Below: When the crankshaft was dismantled, it was twisted upon lifting, causing one of the brackets to break around an old fracture. Initially a new casting was made, but further advice was that specialist welding techniques would achieve the same result, and save extensive set-up and machining work. The welding solution has worked well and the result is seen here – the broken upright of the pedestal is seen in the foreground, whilst its replacement is seen above – the whole thing being made up by a welding process, rather than an attempt to prepare and reattach the original. The result is much stronger. The following images show the pedestals being set up on the boiler, with new studs also featuring. The sideways thrust caused by the operation of the water pump on the crankshaft is also being addressed. As has been mentioned previously, the crankshaft itself has had cracking repaired and following straightening, it has been sent for grinding.
Below: I mentioned previously the ex Bowes ex GER fish van that we planned to demount the body from (to use on the reconstructed upland farm currently being built on site) and use the chassis as the basis of a recreation of a Betchworth transporter waggon. The van came into the RHEC and was rapidly prepared for dismantling…
Below: The bare chassis is seen here.
Below: The original floor from the van has been refitted and will be strengthened by longitudinal rails mounted on the brackets (visible along the solebar). Some further tidying, addition of a handrail and then fitting two-foot gauge rails will complete the job. We are also substituting the ratchet handbrake guide with a hole and pin version – to enable a positive application of the brake when parked.
Below: Rebecca is now something like 24 horses into her 36 horse repainting odyssey – finished examples can be seen propped against the paintshop walls, whilst further examples are prepared in the middle of the room.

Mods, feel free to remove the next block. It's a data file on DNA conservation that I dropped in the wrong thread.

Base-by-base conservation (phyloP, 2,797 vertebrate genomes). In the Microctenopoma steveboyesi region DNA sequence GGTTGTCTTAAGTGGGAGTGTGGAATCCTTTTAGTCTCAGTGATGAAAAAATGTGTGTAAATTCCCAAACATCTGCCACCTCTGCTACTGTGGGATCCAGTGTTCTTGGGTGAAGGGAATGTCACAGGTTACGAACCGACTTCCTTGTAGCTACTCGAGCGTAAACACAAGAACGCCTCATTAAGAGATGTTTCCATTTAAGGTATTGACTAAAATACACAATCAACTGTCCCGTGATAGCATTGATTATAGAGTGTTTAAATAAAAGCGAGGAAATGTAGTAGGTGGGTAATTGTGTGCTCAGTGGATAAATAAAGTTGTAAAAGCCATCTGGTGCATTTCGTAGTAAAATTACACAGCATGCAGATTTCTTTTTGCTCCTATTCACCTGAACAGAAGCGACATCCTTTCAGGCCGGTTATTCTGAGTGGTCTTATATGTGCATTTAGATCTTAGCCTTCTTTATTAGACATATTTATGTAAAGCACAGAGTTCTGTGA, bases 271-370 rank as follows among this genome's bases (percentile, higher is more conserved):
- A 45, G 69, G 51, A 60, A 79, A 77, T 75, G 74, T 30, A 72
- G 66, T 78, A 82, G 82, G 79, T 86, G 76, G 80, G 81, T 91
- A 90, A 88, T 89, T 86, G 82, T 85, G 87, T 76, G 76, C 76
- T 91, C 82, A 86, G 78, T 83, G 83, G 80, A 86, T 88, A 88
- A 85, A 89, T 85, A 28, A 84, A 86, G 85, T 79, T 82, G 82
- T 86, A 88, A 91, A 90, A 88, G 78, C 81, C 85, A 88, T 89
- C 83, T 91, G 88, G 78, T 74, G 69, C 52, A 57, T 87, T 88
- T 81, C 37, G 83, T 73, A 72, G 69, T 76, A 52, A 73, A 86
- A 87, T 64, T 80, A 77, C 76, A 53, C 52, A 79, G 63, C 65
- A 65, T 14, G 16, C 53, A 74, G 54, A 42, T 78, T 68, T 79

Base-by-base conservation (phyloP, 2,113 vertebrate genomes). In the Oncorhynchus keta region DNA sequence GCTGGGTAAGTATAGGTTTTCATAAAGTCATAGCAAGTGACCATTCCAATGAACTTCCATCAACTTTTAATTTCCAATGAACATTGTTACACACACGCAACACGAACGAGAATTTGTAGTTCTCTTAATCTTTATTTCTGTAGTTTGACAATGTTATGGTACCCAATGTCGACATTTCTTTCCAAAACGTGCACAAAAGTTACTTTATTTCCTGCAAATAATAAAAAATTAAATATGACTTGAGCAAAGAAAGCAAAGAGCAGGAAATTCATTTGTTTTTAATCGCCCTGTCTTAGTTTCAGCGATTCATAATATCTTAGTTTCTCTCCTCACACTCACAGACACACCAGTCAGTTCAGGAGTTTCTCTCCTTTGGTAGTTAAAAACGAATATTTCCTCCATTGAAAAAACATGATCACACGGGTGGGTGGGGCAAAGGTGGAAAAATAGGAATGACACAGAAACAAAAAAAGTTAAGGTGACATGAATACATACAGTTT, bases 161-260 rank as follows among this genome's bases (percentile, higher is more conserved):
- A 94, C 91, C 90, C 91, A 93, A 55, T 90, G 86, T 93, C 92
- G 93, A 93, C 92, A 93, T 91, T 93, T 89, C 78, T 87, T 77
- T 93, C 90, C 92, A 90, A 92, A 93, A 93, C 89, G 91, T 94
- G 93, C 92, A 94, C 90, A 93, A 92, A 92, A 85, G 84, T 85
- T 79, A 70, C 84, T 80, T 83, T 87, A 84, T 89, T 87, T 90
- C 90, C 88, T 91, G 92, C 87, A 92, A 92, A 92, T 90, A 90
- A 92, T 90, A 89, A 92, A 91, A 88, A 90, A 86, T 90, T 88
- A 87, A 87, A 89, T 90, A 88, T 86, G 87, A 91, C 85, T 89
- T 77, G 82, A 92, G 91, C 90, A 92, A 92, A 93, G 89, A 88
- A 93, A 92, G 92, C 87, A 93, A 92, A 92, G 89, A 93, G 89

Below: The newly made and upholstered seat swabs for a little workshop project of narrow gauge interest have been delivered. These were made at the same time as the new benches for the Duke of Sutherland Saloon 58A. The coach will be finished in dark and light green, per the written evidence for a coach used at Seaham in the Londonderry era.
Below: These two views show the completed bench seats within 58A, trimmed in a colour sympathetic to the livery of the coach, and stained and varnished to match the interior finish, which is the original (cleaned and conserved). They are extremely comfortable!
Below: A small job that has been progressing in the background is the manufacture of a large number of brackets – these will mount signs outlining the ‘conditions of carriage’ on the tramway and buses, which in turn are colour coded – green backed for tramway, yellow and brown for bus route (the old Newcastle Corporation Transport scheme) and black on white for accessible bus stops. There will be further and ongoing developments in this regard to enhance the information on the transport for visitors to the museum as well clarify what is available and where.
Below: The collection of motorcycles at Beamish has always lacked one make – NUT. Thanks to the Friends of Beamish, this gap has now been plugges – as Ian Bean, Projects Director for the Friends, explains: